Laziness is idolatry. It is closely related to its opposite—workaholism. Both the sins of laziness and workaholism are sins of self-worship. The behavior looks different, but the root idolatry is the same. And the problem we face is that the law cannot do for either of these sins what grace does. There is no saving power in law. Further—and this is the crucial point in this particular discussion—there is no sustainable keeping of the law apart from the compulsion of grace. We can (and should) command repentance from sin, but it is grace that enables repentance and belief that accompanies it. Repentance problems are always belief problems. When we are set free from the law’s curse, we are set free to the law’s blessings. The difference-maker is the gospel and the joyful worship it creates. Any other attempt at law-abiding is just behavior management.

So we cannot cure spiritual laziness by pouring law on it. God turns dry bones into living, breathing, worshiping, working bodies by pouring gospel proclamation into them. When we truly behold the gospel, we can’t help but grow in Christ and with the fruit of the Spirit. Paul captures the essence of this truth in 2 Corinthians 3:15–18:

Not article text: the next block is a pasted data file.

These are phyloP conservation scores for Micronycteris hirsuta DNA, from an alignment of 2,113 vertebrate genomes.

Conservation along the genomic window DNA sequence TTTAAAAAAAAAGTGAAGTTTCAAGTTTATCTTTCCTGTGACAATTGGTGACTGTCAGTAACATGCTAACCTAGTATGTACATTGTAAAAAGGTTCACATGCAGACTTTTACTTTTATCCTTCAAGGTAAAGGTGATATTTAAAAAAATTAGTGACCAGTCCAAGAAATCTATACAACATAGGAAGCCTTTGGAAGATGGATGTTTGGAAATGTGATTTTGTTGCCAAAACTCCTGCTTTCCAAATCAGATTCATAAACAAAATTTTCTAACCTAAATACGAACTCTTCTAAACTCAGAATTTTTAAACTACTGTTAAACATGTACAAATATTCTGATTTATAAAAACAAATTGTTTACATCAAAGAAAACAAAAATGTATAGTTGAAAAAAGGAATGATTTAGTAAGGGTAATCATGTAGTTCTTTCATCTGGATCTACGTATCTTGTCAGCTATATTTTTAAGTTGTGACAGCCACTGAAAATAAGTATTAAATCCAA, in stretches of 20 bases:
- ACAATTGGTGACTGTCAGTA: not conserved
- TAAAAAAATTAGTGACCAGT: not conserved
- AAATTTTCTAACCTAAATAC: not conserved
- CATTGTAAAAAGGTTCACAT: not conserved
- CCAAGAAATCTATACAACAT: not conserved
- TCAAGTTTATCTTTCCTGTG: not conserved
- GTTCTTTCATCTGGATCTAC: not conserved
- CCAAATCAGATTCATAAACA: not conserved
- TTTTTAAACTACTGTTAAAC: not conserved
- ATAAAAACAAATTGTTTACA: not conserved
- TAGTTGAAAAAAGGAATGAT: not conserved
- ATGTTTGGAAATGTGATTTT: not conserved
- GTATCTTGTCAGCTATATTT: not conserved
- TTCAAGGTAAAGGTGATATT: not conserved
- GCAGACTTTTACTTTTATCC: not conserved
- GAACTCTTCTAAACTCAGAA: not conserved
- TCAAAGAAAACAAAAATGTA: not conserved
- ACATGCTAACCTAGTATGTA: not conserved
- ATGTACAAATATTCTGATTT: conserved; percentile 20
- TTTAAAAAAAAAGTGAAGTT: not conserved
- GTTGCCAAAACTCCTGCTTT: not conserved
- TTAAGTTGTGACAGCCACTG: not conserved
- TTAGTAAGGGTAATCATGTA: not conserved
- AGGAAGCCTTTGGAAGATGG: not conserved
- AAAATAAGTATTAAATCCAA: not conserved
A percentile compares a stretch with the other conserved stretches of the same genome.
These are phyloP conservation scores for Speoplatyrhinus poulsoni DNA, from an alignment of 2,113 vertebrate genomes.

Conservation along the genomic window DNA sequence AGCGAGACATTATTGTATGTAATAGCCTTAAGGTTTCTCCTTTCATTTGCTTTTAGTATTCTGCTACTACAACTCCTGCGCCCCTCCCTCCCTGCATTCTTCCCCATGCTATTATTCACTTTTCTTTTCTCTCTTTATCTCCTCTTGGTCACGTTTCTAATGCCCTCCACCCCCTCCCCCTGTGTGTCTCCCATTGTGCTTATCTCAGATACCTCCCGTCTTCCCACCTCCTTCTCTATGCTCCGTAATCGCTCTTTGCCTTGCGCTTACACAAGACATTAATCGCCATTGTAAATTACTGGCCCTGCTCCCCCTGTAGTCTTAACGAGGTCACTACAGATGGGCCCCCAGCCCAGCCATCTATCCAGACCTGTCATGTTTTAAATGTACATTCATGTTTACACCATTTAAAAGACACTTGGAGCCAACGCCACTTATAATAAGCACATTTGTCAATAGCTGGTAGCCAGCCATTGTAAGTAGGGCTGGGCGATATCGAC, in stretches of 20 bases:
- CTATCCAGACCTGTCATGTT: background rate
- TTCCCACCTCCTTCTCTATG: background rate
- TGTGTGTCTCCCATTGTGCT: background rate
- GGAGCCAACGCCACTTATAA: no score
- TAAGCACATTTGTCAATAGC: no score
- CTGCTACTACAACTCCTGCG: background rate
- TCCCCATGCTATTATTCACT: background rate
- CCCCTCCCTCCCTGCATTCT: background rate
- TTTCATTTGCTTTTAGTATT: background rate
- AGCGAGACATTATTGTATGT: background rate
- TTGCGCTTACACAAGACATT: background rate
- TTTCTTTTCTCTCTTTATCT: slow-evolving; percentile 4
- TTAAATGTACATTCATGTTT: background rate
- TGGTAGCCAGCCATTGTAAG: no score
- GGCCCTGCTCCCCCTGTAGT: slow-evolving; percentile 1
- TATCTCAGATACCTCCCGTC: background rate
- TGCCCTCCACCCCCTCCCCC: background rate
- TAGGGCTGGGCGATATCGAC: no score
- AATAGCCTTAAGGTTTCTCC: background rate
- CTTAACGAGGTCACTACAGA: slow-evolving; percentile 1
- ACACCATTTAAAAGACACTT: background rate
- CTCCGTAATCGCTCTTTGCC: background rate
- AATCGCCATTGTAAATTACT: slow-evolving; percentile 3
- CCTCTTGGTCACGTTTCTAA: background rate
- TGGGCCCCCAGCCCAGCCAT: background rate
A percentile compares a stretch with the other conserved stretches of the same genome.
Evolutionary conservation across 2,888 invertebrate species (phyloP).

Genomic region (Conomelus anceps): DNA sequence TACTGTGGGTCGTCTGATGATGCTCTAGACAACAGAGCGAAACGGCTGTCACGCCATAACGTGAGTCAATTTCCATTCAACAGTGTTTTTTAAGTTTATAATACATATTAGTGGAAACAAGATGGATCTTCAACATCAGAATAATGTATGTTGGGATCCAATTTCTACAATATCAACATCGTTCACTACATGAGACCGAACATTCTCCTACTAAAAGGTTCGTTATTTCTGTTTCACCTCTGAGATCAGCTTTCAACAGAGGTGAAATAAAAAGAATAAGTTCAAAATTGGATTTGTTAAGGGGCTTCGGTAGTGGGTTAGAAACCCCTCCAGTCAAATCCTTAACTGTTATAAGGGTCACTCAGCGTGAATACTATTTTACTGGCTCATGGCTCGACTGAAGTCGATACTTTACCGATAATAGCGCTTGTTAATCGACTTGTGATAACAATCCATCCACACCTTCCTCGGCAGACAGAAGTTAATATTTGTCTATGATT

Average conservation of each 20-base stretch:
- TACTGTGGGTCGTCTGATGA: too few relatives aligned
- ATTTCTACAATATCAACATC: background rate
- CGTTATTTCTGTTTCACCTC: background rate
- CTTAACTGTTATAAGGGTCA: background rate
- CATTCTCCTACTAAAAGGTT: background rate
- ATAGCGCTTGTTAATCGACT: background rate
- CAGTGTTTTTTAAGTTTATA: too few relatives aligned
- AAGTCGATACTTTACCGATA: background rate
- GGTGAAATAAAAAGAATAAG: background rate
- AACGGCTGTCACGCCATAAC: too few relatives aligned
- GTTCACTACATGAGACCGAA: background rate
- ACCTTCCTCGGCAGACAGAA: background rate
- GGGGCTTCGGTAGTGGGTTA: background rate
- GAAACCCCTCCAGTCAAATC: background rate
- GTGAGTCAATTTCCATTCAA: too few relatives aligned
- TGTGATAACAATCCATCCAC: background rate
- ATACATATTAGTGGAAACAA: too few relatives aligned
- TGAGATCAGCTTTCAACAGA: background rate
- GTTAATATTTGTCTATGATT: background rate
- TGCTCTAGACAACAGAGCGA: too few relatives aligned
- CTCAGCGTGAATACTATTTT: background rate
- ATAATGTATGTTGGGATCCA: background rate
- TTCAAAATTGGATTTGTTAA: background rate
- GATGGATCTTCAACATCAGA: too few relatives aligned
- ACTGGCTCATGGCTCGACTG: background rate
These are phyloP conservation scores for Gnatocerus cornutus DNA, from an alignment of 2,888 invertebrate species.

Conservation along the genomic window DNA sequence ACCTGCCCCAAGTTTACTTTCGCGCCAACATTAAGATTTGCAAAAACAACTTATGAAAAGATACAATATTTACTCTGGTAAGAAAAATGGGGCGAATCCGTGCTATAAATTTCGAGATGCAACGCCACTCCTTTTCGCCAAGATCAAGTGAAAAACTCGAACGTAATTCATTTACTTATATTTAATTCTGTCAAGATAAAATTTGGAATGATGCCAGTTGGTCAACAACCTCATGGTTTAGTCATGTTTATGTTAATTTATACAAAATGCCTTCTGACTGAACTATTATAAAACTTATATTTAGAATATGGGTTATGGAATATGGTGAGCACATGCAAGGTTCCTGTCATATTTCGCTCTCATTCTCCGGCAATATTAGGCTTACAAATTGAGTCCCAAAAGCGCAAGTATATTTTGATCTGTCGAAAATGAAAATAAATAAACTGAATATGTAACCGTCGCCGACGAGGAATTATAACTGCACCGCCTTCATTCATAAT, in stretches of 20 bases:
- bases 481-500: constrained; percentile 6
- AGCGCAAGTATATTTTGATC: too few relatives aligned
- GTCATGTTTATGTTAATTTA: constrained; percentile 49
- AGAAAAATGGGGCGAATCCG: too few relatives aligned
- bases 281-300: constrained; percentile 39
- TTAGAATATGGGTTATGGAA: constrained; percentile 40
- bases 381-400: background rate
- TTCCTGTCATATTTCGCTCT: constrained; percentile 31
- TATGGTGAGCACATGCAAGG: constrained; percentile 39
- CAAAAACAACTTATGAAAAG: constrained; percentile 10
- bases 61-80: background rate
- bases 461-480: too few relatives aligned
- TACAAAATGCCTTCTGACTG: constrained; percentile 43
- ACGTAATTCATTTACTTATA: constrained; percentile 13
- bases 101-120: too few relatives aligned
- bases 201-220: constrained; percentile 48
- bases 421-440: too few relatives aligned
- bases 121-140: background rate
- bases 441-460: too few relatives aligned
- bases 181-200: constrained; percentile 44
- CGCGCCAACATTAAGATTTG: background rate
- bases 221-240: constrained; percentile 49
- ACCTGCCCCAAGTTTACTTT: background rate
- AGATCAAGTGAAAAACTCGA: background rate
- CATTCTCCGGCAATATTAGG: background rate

Yes, to this day whenever Moses is read a veil lies over their hearts. But when one turns to the Lord, the veil is removed. Now the Lord is the Spirit, and where the Spirit of the Lord is, there is freedom. And we all, with unveiled face, beholding the glory of the Lord, are being transformed into the same image from one degree of glory to another. For this comes from the Lord who is the Spirit.

The law cannot lift the veil. It cannot supply what it demands. But when by the power of the Spirit we turn to behold the Lord—not just see him, but behold him—the veil is lifted and we are transformed bit by bit, so long as we are beholding. This is not self-generated. It comes, Paul says, “from the Lord who is the Spirit.” Vicky Beeching’s song “Captivated” captures this truth well with these lyrics:

Beholding is becoming, so as You fill my view
Transform me into the likeness of You.